Weapons of war

By Alex P. Vidal

“At any given moment, public opinion is a chaos of superstition, misinformation and prejudice.” – Gore Vidal

THERE is a need for all of us to continue the fight against misinformation and disinformation.

Everyone should be involved, especially those with easy access to the Internet and other communication technology.

They could be used as weapons of war. In fact, they are now being utilized to wreck diplomatic relationships, the economy, political alliances, in the climate change debate, the pandemic, and even family relationships.

When our leaders—those in power—make a mistake of sending false stories or half truths in their social media platforms, the damage will be catastrophic.

The people believe what their leaders are saying or Twitting; they swallow hook, line, and sinker what they read in the social media posts of their leaders.

Thus there is a need for the public to be vigilant and to act as sentinels in order to cushion the impact if not totally stop the spread of misinformation and disinformation.


Not only is misinformation incorrect or misleading information. It is differentiated from disinformation, which is deliberately deceptive. Rumors are information not attributed to any particular source, and so are unreliable and often unverified, but can turn out to be either true or false.

“Misinformation & disinformation are increasingly used as weapons of war. Access to information is a human right. Credible, accurate, and human-centered communication is one of our best instruments to counter these threats,” Twitted United Nations Secretary-General Antonio Guterres.

Meanwhile, Guterres recently told the U.N. Security Council that the world in which peacekeepers operate “is more hazardous today than any time in recent memory,” with geopolitical tensions reverberating locally and conflicts “more complex and multi-layered.”

“Peacekeepers are facing terrorists, criminals, armed groups and their allies — many with access to powerful modern weapons, and many with a vested interest in perpetuating the chaos in which they thrive,” the U.N. chief said.


The Ilonggo community in Kabankalan City, Negros Occidental has commemorated the 121st birthday of the great ring immortal Francisco Guilledo popularly known as “Pancho Villa.”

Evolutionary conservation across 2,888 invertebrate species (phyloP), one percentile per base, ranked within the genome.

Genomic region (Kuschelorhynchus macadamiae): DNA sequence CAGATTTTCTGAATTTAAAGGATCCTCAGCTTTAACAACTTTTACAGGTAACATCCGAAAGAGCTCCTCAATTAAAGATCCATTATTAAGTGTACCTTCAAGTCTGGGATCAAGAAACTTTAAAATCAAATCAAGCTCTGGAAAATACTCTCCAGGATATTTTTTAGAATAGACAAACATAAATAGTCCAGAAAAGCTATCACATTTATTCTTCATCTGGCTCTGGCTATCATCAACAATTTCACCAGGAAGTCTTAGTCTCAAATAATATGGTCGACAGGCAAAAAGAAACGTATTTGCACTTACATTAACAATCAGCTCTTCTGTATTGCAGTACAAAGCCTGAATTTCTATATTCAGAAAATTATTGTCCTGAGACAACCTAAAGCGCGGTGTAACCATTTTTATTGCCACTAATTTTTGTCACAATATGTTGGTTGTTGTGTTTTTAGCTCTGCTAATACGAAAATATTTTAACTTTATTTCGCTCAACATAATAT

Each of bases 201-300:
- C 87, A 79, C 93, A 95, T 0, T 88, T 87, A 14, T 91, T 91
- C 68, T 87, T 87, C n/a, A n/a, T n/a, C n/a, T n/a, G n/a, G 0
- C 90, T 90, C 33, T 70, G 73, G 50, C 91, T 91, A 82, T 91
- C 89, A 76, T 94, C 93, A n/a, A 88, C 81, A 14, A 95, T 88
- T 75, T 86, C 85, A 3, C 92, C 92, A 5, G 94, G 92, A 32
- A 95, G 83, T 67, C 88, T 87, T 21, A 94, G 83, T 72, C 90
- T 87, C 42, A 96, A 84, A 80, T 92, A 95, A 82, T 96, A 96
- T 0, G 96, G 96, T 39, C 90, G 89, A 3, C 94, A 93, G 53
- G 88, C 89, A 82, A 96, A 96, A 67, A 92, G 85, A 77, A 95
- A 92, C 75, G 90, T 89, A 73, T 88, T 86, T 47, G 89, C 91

Born August 1, 1901 in Sitio Ilog, Kabankalan, Guilledo won the world flyweight crown on June 18, 1921 with a seventh round knockout over defending champion, Welshman Jimmy Wilde, at the Polo Grounds in New York.

He died 10 days after losing a non-title duel versus welterweight champion Jimmy McLarnin on July 4, 1923.

Villa was a former stevedore in the Muelly Loney port here. He was married to Gliceria Concepcion.

Iloilo boxing patron Frank Atas, Jr. said Villa’s son once managed a small boxing gym somewhere in Jaro district here.

“He resembled his father and he also loved boxing only that the press did not recognize him,” said Atas, who also once owned a boxing gym.

Touted as the greatest flyweight of the century by the Associated Press, Villa was also the first world champion from Asia.

He was one of only four Asians enshrined into the New York-based International Boxing Hall of Fame in 1994. He was also inducted to the World Boxing Hall of Fame.

He began his boxing career by adopting the name Pancho Villa after a famous Mexican revolutionary. After his successful bids in the Philippines, he went to New York in pursuit of international bouts.

Among his most memorable fights were his losses to former Olympic champion Frankie Genaro, who beat him on points two times in as many confrontations.

They were penciled to meet for the third time but his untimely death dashed that dream match to pieces.

(The author, who is now based in New York City, used to be the editor of two local dailies in Iloilo.—Ed)